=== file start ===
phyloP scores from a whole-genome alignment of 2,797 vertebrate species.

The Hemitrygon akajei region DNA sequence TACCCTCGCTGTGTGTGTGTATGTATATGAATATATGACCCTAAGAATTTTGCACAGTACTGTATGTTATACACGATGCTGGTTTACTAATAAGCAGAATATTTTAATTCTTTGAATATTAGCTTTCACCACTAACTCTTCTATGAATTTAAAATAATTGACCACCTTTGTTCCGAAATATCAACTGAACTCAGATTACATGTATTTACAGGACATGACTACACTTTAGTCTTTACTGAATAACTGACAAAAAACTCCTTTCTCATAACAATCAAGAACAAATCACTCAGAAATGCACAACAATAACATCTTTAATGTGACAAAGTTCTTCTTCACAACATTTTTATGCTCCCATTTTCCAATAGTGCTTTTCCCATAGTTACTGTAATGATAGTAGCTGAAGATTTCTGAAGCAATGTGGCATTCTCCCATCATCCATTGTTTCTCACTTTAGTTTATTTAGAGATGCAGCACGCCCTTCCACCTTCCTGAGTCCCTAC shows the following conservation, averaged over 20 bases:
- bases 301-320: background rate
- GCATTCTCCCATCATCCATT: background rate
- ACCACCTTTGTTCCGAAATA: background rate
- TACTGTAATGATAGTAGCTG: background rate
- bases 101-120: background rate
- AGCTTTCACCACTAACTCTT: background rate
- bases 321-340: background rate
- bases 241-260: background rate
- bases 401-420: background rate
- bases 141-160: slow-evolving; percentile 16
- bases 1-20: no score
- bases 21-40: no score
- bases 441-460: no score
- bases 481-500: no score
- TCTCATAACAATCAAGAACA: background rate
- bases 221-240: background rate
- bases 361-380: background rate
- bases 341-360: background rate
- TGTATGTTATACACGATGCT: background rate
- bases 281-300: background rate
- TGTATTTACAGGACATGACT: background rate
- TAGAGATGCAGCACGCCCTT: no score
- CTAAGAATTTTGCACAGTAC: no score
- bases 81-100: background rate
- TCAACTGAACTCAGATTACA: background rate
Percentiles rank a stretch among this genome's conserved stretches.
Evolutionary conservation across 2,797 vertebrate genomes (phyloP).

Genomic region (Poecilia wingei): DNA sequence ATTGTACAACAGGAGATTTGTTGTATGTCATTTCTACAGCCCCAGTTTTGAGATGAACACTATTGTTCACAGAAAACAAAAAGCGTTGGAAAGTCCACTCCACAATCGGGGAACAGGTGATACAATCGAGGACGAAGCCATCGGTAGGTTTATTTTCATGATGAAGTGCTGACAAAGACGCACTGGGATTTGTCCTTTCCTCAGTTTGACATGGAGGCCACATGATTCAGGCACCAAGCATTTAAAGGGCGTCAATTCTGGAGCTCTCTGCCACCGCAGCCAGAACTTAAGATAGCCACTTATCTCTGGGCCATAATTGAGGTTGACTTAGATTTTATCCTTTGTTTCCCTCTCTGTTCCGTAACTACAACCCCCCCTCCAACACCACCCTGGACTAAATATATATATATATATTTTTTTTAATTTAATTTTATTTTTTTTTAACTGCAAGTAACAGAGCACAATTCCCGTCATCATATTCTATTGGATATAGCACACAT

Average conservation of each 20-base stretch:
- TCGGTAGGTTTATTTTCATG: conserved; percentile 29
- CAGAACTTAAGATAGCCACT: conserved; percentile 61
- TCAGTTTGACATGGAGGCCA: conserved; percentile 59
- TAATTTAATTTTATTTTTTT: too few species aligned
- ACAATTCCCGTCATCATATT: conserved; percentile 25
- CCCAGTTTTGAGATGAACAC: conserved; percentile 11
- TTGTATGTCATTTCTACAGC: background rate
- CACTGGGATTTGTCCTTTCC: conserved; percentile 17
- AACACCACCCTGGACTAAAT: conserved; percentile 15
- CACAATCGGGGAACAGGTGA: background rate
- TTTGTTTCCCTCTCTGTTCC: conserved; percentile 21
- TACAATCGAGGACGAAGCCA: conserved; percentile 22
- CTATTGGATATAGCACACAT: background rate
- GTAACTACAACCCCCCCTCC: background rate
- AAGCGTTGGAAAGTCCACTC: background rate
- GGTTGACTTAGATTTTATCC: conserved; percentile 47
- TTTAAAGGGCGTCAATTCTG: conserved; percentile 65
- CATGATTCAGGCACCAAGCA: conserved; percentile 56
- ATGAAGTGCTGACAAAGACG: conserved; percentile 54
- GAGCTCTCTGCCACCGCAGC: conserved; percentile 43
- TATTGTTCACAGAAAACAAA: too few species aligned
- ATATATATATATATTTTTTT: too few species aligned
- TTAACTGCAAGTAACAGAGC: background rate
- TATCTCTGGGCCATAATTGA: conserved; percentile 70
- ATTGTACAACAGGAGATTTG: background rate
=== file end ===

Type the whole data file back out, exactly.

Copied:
phyloP scores from a whole-genome alignment of 2,797 vertebrate species.

The Hemitrygon akajei region DNA sequence TACCCTCGCTGTGTGTGTGTATGTATATGAATATATGACCCTAAGAATTTTGCACAGTACTGTATGTTATACACGATGCTGGTTTACTAATAAGCAGAATATTTTAATTCTTTGAATATTAGCTTTCACCACTAACTCTTCTATGAATTTAAAATAATTGACCACCTTTGTTCCGAAATATCAACTGAACTCAGATTACATGTATTTACAGGACATGACTACACTTTAGTCTTTACTGAATAACTGACAAAAAACTCCTTTCTCATAACAATCAAGAACAAATCACTCAGAAATGCACAACAATAACATCTTTAATGTGACAAAGTTCTTCTTCACAACATTTTTATGCTCCCATTTTCCAATAGTGCTTTTCCCATAGTTACTGTAATGATAGTAGCTGAAGATTTCTGAAGCAATGTGGCATTCTCCCATCATCCATTGTTTCTCACTTTAGTTTATTTAGAGATGCAGCACGCCCTTCCACCTTCCTGAGTCCCTAC shows the following conservation, averaged over 20 bases:
- bases 301-320: background rate
- GCATTCTCCCATCATCCATT: background rate
- ACCACCTTTGTTCCGAAATA: background rate
- TACTGTAATGATAGTAGCTG: background rate
- bases 101-120: background rate
- AGCTTTCACCACTAACTCTT: background rate
- bases 321-340: background rate
- bases 241-260: background rate
- bases 401-420: background rate
- bases 141-160: slow-evolving; percentile 16
- bases 1-20: no score
- bases 21-40: no score
- bases 441-460: no score
- bases 481-500: no score
- TCTCATAACAATCAAGAACA: background rate
- bases 221-240: background rate
- bases 361-380: background rate
- bases 341-360: background rate
- TGTATGTTATACACGATGCT: background rate
- bases 281-300: background rate
- TGTATTTACAGGACATGACT: background rate
- TAGAGATGCAGCACGCCCTT: no score
- CTAAGAATTTTGCACAGTAC: no score
- bases 81-100: background rate
- TCAACTGAACTCAGATTACA: background rate
Percentiles rank a stretch among this genome's conserved stretches.
Evolutionary conservation across 2,797 vertebrate genomes (phyloP).

Genomic region (Poecilia wingei): DNA sequence ATTGTACAACAGGAGATTTGTTGTATGTCATTTCTACAGCCCCAGTTTTGAGATGAACACTATTGTTCACAGAAAACAAAAAGCGTTGGAAAGTCCACTCCACAATCGGGGAACAGGTGATACAATCGAGGACGAAGCCATCGGTAGGTTTATTTTCATGATGAAGTGCTGACAAAGACGCACTGGGATTTGTCCTTTCCTCAGTTTGACATGGAGGCCACATGATTCAGGCACCAAGCATTTAAAGGGCGTCAATTCTGGAGCTCTCTGCCACCGCAGCCAGAACTTAAGATAGCCACTTATCTCTGGGCCATAATTGAGGTTGACTTAGATTTTATCCTTTGTTTCCCTCTCTGTTCCGTAACTACAACCCCCCCTCCAACACCACCCTGGACTAAATATATATATATATATTTTTTTTAATTTAATTTTATTTTTTTTTAACTGCAAGTAACAGAGCACAATTCCCGTCATCATATTCTATTGGATATAGCACACAT

Average conservation of each 20-base stretch:
- TCGGTAGGTTTATTTTCATG: conserved; percentile 29
- CAGAACTTAAGATAGCCACT: conserved; percentile 61
- TCAGTTTGACATGGAGGCCA: conserved; percentile 59
- TAATTTAATTTTATTTTTTT: too few species aligned
- ACAATTCCCGTCATCATATT: conserved; percentile 25
- CCCAGTTTTGAGATGAACAC: conserved; percentile 11
- TTGTATGTCATTTCTACAGC: background rate
- CACTGGGATTTGTCCTTTCC: conserved; percentile 17
- AACACCACCCTGGACTAAAT: conserved; percentile 15
- CACAATCGGGGAACAGGTGA: background rate
- TTTGTTTCCCTCTCTGTTCC: conserved; percentile 21
- TACAATCGAGGACGAAGCCA: conserved; percentile 22
- CTATTGGATATAGCACACAT: background rate
- GTAACTACAACCCCCCCTCC: background rate
- AAGCGTTGGAAAGTCCACTC: background rate
- GGTTGACTTAGATTTTATCC: conserved; percentile 47
- TTTAAAGGGCGTCAATTCTG: conserved; percentile 65
- CATGATTCAGGCACCAAGCA: conserved; percentile 56
- ATGAAGTGCTGACAAAGACG: conserved; percentile 54
- GAGCTCTCTGCCACCGCAGC: conserved; percentile 43
- TATTGTTCACAGAAAACAAA: too few species aligned
- ATATATATATATATTTTTTT: too few species aligned
- TTAACTGCAAGTAACAGAGC: background rate
- TATCTCTGGGCCATAATTGA: conserved; percentile 70
- ATTGTACAACAGGAGATTTG: background rate